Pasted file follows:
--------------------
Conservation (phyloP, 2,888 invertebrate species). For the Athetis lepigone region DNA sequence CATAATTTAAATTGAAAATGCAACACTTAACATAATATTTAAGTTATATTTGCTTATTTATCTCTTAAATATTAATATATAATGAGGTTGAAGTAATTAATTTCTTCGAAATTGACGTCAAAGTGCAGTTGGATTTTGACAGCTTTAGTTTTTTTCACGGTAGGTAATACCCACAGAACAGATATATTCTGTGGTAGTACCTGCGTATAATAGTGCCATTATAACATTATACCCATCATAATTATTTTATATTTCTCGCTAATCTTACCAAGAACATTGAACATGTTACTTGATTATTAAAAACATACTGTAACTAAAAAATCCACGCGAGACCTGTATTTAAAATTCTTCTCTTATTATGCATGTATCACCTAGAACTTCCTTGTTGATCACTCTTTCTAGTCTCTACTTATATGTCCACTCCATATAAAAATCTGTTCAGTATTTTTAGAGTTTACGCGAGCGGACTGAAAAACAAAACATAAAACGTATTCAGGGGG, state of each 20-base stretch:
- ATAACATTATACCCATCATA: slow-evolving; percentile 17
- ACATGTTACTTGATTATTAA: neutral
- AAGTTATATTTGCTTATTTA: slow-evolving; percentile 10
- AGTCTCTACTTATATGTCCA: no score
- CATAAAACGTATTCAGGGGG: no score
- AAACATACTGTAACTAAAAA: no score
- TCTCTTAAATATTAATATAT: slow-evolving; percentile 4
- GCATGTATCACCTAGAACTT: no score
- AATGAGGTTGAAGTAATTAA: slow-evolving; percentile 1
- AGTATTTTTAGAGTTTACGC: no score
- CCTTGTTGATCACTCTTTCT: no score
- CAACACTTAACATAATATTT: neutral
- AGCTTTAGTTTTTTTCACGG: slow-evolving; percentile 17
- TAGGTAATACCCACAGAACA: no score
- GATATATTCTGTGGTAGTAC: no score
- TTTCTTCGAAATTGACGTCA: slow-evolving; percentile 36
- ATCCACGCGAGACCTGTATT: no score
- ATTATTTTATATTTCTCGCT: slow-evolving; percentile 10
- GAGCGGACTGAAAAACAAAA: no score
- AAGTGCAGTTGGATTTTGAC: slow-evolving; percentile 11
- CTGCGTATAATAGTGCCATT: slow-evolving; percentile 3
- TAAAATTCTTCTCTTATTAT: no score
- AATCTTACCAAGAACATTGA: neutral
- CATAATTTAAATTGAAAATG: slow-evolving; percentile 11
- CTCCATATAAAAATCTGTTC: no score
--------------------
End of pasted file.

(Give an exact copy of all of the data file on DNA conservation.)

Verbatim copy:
Conservation (phyloP, 2,888 invertebrate species). For the Athetis lepigone region DNA sequence CATAATTTAAATTGAAAATGCAACACTTAACATAATATTTAAGTTATATTTGCTTATTTATCTCTTAAATATTAATATATAATGAGGTTGAAGTAATTAATTTCTTCGAAATTGACGTCAAAGTGCAGTTGGATTTTGACAGCTTTAGTTTTTTTCACGGTAGGTAATACCCACAGAACAGATATATTCTGTGGTAGTACCTGCGTATAATAGTGCCATTATAACATTATACCCATCATAATTATTTTATATTTCTCGCTAATCTTACCAAGAACATTGAACATGTTACTTGATTATTAAAAACATACTGTAACTAAAAAATCCACGCGAGACCTGTATTTAAAATTCTTCTCTTATTATGCATGTATCACCTAGAACTTCCTTGTTGATCACTCTTTCTAGTCTCTACTTATATGTCCACTCCATATAAAAATCTGTTCAGTATTTTTAGAGTTTACGCGAGCGGACTGAAAAACAAAACATAAAACGTATTCAGGGGG, state of each 20-base stretch:
- ATAACATTATACCCATCATA: slow-evolving; percentile 17
- ACATGTTACTTGATTATTAA: neutral
- AAGTTATATTTGCTTATTTA: slow-evolving; percentile 10
- AGTCTCTACTTATATGTCCA: no score
- CATAAAACGTATTCAGGGGG: no score
- AAACATACTGTAACTAAAAA: no score
- TCTCTTAAATATTAATATAT: slow-evolving; percentile 4
- GCATGTATCACCTAGAACTT: no score
- AATGAGGTTGAAGTAATTAA: slow-evolving; percentile 1
- AGTATTTTTAGAGTTTACGC: no score
- CCTTGTTGATCACTCTTTCT: no score
- CAACACTTAACATAATATTT: neutral
- AGCTTTAGTTTTTTTCACGG: slow-evolving; percentile 17
- TAGGTAATACCCACAGAACA: no score
- GATATATTCTGTGGTAGTAC: no score
- TTTCTTCGAAATTGACGTCA: slow-evolving; percentile 36
- ATCCACGCGAGACCTGTATT: no score
- ATTATTTTATATTTCTCGCT: slow-evolving; percentile 10
- GAGCGGACTGAAAAACAAAA: no score
- AAGTGCAGTTGGATTTTGAC: slow-evolving; percentile 11
- CTGCGTATAATAGTGCCATT: slow-evolving; percentile 3
- TAAAATTCTTCTCTTATTAT: no score
- AATCTTACCAAGAACATTGA: neutral
- CATAATTTAAATTGAAAATG: slow-evolving; percentile 11
- CTCCATATAAAAATCTGTTC: no score